Publication has been brought forward to Friday of the explosive new book on the Trump administration, despite threats of legal action by the US president, notably targeting his former aide Steve Bannon.
Bannon is cited in Fire and Fury: Inside the Trump White House making critical and damaging remarks but his latest comments were more complimentary.
On his Breitbart radio show on Wednesday, he described Trump as "a great man".
Trump had said his ex-adviser had "lost his mind," after the comments attributed to him in the book were made public but seemed happy at the apparent turnaround.
"He called me a great man last night so he obviously changed his tune pretty quick," Trump told reporters on Thursday.
"I don't talk to him. That's a misnomer."
Taking to Twitter, the US president said he had authorised "zero access" to the White House for the author of the "phony book."
"Full of lies, misrepresentations and sources that don't exist," he wrote.
White House spokeswoman Sarah Sanders heaped scorn on the book at her press briefing on Thursday.
She called the book "some trash" that came from "an author that no one had ever heard of until today."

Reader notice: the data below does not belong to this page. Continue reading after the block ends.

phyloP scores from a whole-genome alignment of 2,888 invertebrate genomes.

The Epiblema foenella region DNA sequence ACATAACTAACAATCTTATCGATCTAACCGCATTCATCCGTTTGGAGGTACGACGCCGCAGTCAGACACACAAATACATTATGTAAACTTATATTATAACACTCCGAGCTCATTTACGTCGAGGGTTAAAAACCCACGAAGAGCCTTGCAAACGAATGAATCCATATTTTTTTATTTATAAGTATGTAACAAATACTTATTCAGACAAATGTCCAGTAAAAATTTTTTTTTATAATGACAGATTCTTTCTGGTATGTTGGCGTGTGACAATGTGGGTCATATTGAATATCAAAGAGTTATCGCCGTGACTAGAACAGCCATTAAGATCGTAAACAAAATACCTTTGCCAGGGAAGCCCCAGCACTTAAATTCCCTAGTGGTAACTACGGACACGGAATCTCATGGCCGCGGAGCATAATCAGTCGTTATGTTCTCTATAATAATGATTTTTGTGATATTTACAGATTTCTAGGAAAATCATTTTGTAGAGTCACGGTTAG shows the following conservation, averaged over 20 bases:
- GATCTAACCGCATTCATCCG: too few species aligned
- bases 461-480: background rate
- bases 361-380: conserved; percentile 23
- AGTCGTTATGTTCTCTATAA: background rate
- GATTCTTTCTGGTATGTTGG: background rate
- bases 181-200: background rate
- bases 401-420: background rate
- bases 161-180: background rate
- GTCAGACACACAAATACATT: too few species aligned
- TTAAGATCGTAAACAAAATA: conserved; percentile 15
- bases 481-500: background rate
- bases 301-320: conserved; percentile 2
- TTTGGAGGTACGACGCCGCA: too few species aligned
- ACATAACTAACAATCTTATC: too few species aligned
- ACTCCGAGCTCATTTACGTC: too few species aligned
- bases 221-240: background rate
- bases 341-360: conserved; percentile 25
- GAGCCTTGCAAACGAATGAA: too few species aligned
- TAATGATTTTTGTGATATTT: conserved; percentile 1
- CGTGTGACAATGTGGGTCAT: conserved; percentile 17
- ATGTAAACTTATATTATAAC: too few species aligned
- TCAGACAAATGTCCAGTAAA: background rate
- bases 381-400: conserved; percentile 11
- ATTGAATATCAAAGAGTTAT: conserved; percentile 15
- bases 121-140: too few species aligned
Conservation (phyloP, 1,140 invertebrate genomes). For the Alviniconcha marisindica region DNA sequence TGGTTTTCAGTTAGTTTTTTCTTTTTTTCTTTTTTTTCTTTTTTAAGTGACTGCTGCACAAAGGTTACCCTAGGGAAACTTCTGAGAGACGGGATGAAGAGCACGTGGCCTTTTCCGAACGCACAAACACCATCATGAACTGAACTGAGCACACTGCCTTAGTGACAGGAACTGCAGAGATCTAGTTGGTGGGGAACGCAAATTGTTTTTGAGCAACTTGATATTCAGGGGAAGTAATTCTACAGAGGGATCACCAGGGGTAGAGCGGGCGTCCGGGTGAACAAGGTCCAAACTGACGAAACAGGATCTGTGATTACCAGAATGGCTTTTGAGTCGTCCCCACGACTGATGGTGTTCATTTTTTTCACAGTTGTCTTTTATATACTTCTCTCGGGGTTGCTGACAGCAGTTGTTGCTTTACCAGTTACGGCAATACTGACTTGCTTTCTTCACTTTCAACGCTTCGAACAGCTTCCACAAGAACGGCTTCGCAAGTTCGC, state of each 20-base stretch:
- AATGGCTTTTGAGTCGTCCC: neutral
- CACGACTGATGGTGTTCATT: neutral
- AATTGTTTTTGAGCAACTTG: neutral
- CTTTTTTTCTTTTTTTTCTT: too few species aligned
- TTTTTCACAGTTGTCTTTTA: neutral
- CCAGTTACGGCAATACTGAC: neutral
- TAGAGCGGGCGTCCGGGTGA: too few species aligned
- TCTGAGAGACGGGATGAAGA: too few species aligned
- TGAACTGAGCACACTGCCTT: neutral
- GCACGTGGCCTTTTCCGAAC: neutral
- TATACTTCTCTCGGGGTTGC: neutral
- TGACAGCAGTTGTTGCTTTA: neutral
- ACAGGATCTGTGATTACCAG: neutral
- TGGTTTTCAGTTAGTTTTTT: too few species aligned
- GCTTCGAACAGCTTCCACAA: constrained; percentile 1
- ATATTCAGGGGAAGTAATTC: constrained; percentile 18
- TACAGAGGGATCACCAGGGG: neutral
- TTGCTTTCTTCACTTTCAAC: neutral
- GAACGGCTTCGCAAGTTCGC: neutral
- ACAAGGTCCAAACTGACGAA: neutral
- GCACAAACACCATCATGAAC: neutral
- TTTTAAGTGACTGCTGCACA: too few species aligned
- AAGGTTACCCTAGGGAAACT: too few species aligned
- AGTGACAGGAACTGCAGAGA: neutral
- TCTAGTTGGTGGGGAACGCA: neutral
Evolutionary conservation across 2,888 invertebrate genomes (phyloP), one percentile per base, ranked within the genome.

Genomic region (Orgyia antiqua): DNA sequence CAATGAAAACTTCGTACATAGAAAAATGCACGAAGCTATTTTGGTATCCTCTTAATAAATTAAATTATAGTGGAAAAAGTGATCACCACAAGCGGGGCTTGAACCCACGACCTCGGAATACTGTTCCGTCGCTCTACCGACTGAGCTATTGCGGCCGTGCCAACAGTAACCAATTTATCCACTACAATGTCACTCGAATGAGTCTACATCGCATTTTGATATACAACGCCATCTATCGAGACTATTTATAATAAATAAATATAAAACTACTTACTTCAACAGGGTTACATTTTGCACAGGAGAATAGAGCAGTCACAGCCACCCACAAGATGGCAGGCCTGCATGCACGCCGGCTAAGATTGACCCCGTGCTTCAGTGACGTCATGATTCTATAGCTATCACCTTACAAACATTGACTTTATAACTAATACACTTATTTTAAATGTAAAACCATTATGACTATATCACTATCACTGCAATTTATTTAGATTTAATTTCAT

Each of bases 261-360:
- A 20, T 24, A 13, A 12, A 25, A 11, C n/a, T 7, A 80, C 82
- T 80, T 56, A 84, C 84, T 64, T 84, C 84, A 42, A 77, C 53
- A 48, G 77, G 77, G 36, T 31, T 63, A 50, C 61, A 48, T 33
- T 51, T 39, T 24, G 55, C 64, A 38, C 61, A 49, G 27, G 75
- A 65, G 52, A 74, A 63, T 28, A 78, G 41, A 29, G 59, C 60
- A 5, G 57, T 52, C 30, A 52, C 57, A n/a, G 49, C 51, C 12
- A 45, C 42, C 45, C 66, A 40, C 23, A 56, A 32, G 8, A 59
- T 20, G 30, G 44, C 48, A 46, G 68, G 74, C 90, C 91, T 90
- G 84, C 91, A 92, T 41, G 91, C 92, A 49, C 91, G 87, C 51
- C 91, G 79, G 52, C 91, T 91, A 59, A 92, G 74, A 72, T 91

"This book is mistake after mistake after mistake," she said.
The book by author Michael Wolff portrays Trump as not really wanting to win the presidency and being unprepared for the job.
Bannon is quoted in it as describing a June 2016 meeting with a group of Russians at Trump Tower as "treasonous" and "unpatriotic".
The meeting, held after the Russians promised damaging information on Democratic presidential candidate Hillary Clinton, was attended by Donald Trump Jr., Trump's son-in-law, Jared Kushner, and Paul Manafort, Trump's campaign manager at the time.
Special counsel Robert Mueller is investigating whether Trump's presidential campaign colluded with Russia to interfere with the election.
Russia has denied meddling and Trump has said there was no collusion.